Kilroy-Stivers case awaits Supreme Court ruling
On Dec. 1, the Ohio Supreme Court received 374 pages of arguments and evidence from the parties in a case that will determine whether the Franklin County Board of Elections will count 1,000 provisional ballots cast in the Nov. 4 election. The ballots in question did not include both the signatures and printed names of voters on the ballot envelopes.
Franklin County Board of Elections spokesman Ben Piscitelli said even if the Supreme Court rules swiftly that the provisional ballots should be counted, it will take the board until at least mid-December to count and certify them.
Once the results are certified, Piscitelli said the board will know if automatic recounts are needed. A recount is required if the vote count separating candidates in a race is within one-half of 1 percent.
As of Nov. 24, Stivers led Kilroy by 479 votes. Franklin County voters Dana Skaggs and Kyle Fannin filed a complaint Nov. 13 against Ohio Secretary of State Jennifer Brunner on behalf of Stivers' campaign, re-questing that those ball-ots not be counted.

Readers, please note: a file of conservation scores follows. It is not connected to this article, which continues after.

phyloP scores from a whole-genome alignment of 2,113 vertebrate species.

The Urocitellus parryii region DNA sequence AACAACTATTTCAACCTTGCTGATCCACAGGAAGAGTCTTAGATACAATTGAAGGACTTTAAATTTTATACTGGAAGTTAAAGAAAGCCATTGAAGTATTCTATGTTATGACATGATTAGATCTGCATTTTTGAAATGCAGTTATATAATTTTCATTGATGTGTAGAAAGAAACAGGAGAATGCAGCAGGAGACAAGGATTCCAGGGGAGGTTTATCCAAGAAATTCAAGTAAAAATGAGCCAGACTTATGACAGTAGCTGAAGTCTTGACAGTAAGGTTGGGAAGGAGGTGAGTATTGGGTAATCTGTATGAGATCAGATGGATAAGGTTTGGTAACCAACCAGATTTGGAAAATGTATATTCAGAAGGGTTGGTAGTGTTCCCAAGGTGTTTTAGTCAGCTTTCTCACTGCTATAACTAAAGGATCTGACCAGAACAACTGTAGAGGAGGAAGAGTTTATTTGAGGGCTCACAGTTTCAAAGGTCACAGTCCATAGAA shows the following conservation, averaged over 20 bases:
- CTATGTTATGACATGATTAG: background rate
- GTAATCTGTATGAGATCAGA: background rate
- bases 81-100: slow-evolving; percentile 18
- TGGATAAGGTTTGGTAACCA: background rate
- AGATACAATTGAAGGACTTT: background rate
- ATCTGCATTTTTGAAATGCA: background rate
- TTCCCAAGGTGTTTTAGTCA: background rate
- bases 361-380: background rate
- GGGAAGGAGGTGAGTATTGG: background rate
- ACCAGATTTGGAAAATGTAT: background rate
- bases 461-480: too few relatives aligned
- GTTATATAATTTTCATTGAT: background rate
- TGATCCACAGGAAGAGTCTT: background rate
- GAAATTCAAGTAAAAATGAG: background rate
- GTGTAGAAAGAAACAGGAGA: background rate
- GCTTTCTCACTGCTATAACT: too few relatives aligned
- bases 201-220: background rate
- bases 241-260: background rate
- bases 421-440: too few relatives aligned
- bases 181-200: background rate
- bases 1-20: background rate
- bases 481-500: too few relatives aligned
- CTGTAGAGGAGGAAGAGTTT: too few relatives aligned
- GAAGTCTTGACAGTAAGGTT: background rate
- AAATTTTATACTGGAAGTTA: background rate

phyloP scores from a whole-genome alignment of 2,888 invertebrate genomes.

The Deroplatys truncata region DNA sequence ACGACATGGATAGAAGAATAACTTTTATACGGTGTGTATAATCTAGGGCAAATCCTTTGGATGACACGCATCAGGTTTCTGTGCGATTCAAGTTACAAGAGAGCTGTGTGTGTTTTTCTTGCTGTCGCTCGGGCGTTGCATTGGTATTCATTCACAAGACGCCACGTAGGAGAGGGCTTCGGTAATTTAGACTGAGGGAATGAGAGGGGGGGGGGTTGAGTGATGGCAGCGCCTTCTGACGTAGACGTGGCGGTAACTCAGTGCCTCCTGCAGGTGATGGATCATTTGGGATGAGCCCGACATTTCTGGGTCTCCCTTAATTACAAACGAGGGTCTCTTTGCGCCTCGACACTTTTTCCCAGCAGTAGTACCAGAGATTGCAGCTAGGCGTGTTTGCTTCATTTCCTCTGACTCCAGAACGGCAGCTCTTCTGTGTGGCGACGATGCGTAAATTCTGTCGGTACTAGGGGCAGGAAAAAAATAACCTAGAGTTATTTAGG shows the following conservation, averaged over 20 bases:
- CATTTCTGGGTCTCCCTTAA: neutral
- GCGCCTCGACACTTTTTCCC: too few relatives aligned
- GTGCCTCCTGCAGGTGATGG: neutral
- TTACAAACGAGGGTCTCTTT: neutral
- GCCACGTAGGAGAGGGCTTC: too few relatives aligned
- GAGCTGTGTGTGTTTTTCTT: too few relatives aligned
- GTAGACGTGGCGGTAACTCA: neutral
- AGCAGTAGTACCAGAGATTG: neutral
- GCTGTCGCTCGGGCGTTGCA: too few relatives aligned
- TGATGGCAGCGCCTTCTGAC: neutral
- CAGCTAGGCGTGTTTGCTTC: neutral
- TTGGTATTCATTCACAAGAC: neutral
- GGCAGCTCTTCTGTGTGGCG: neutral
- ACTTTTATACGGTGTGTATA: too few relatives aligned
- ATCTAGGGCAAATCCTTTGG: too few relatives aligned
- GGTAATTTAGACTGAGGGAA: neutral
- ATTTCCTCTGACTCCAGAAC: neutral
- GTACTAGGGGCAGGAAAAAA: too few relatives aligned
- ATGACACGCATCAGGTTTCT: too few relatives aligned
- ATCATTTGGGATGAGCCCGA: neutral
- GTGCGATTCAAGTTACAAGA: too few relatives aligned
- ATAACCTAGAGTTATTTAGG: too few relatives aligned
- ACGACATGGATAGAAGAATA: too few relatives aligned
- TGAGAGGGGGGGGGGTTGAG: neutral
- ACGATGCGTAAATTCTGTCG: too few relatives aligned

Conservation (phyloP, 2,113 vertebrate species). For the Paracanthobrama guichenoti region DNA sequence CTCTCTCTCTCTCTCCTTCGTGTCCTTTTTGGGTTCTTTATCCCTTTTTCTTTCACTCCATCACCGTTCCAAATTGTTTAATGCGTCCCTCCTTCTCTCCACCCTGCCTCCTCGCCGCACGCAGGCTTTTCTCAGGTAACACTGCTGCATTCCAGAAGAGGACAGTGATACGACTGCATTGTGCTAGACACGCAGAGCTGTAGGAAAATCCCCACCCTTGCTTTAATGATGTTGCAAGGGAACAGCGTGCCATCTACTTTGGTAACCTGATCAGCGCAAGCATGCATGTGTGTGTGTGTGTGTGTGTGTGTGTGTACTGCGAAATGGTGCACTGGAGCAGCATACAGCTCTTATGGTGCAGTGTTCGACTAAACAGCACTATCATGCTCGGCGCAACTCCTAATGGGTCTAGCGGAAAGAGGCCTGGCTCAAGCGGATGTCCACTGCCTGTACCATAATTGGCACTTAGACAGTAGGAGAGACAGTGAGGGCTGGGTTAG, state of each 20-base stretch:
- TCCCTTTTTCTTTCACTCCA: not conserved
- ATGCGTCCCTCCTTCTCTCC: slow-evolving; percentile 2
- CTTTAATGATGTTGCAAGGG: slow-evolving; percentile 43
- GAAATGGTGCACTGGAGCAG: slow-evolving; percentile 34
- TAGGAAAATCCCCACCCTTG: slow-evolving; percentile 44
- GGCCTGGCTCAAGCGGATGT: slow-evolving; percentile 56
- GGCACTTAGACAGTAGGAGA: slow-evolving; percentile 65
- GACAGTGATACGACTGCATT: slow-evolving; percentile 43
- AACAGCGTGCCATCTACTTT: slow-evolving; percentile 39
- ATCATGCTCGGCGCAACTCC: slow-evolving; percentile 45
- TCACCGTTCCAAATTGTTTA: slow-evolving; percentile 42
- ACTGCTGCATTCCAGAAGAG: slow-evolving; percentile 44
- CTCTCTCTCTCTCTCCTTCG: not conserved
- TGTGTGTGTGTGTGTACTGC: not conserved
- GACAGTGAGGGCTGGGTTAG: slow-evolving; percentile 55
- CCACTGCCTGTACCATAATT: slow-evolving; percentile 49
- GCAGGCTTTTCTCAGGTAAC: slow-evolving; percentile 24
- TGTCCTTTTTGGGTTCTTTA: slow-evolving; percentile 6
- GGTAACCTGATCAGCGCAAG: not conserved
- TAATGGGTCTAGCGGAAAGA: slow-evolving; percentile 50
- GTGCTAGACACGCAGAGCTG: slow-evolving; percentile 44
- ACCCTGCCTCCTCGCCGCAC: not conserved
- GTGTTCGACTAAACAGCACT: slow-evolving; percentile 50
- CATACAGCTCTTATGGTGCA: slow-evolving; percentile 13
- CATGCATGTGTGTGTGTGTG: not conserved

U.S. District Judge Algenon L. Marbley ruled Nov. 20 that the missing signatures were the result of poll worker error and should be counted. The lawyer representing the voters immediately appealed.
On Nov. 25, the 6th U.S. Circuit of Appeals ruled that the issue involves state law, not federal law, and sent the case back to the Ohio Supreme Court.
Attorneys for the Franklin County Board of Elections, the Secretary of State's office, the Ohio Democratic Party and the ACLU of Ohio say the provisional ballots should be counted rather than dismissed on technicalities.
Kilroy, a Franklin County commissioner who previously ran for Congress in 2006, received 48 percent of votes already counted in Franklin County, compared with 43 percent for Stivers, a state senator currently representing the 16th district. The 15th congressional district also includes Union and Madison counties.
If the uncounted votes follow the same percentages, according to an analysis by The Columbus Dispatch, Kilroy will pick up 5,958 new votes and Stivers will get 5,356, a gain of 602 votes for Kilroy and enough to give her an eight-vote win -- and trigger an automatic recount.
Neither Kilroy nor Stivers has declared victory.